In June 2019, The Big See campaign debuted with a splash in France, where the PSA aired at the Cannes Lions International Festival of Creativity. Becky Kamowitz, our senior director of marketing communications, and Washington, D.C.-area dermatologist Maral Skelsey, MD, a spokesperson for the Foundation, were there. They accompanied Sue Manber, a skin cancer survivor and chief patient officer at Publicis (the parent entity of Digitas Health), on a panel discussion about creative health-care ideas.
“We knew that the right messaging could save lives, and the idea of looking into an interactive mirror was pivotal,” Kamowitz says. “The impact of The Big See comes through engaging people, drawing them into the conversation, capturing authentic human reactions and conveying a memorable message about skin cancer.”
Meanwhile, back in the U.S., TheBigSee.org launched, and nationwide social media campaigns kicked off, with a big push to promote the “new, changing, unusual” skin cancer warning signs, using “What’s that?” as a conversation starter. Graphics include eye-catching GIFs and visual metaphors, along with key skin cancer facts and step-by-step guidance on how to perform a head-to-toe skin self-exam. “We’ve all seen PSAs that tell you what do to,” Manber says. “The Big See tells you how to do it and builds a sense of urgency that could potentially save your life or the life of a loved one.”
More than 103 million people have seen The Big See PSA, aired on more than 100 TV stations!
A Big Discovery
In 2012, Manber’s daughter, Sarina, asked her, “Mom, what’s that on your nose?” What she had noticed just looked like a harmless little pimple. But it spurred Manber to book an appointment with a dermatologist, who performed a biopsy. The spot was diagnosed as Merkel cell carcinoma, a rare, aggressive and often deadly type of skin cancer, and one that is not easily identified in its early stages.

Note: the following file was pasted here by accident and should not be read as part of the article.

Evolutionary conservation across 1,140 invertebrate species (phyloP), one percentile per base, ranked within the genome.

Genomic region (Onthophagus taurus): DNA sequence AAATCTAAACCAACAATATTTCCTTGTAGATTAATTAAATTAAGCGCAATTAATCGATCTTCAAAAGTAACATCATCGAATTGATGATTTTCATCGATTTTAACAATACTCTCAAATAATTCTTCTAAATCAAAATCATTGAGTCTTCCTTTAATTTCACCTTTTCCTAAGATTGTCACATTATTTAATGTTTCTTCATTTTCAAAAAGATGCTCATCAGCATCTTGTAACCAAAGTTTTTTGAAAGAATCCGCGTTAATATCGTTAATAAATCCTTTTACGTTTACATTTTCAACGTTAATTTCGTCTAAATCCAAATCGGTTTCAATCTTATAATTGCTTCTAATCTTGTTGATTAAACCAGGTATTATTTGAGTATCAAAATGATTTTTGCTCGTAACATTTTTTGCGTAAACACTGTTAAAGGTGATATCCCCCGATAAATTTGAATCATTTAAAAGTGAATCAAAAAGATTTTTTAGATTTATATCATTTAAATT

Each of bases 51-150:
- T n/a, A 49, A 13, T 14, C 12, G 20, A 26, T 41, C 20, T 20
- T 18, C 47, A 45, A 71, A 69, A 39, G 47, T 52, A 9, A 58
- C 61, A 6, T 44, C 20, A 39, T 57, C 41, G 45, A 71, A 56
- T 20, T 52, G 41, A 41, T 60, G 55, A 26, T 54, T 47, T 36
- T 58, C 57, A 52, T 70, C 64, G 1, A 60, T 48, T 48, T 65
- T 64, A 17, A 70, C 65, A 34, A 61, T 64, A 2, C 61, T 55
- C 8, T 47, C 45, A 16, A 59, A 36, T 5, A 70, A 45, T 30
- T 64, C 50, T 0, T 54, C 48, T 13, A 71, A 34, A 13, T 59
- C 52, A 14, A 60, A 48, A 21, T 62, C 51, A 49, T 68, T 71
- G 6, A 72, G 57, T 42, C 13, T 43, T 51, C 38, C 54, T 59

“Not many people get to say, ‘My daughter saved my life,’” Manber explains. “I will forever be grateful to Sarina for asking me, ‘What’s that?’ Had I ignored her, even for a few weeks, I wouldn’t be here today.” Manber’s experience inspired her to partner with the Foundation, and “What’s that?” became the rallying cry of The Big See. Her skin cancer story is featured on TheBigSee.org.
A Big Deal
In addition to promoting early detection, The Big See aims to dispel misconceptions and educate the public about the seriousness of skin cancer. Despite the fact that skin cancer is a relentless disease that strikes one in five people by age 70, many people are under the mistaken impression that “it’s just skin cancer; it’s no big deal.” Some skin cancers can be life-threatening, and putting off seeing a dermatologist could put your health and life at risk. That is a big deal!
There’s more than meets the eye when it comes to skin cancer:
Skin cancer is the most common type of cancer in the U.S.
Every hour, more than two people die of skin cancer.
Your risk for melanoma doubles if you’ve had more than five sunburns.
The good news is that if you catch skin cancer early enough, you can be A-OK.
Remember, while early detection is key, so is prompt treatment. Seeing a dermatologist right away for a diagnosis helps keep the treatment minimal and the cost as low as possible.
The Big See & Me
Since mirrors are a perfect tool to help people identify potential skin cancers, the Foundation is sharing its supply of branded “What’s That?” mirror clings for people to display in businesses and public spaces.
The clings are part of a broader, grassroots digital and social media campaign. People are invited to sign up to get updates about The Big See, download a social media toolkit, and order mirror clings to display. The goal? A big conversation in communities nationwide and a flood of social media posts across newsfeeds worldwide.
The Big Takeaway
Early detection is in your hands! You can save your life or the lives of people you care about by spotting skin cancer early, when it’s easiest to cure, and before it becomes dangerous, disfiguring or deadly. Your eyes are a powerful tool. Use them to take a close look at your skin each month, and if you see something new, changing or unusual, go get checked!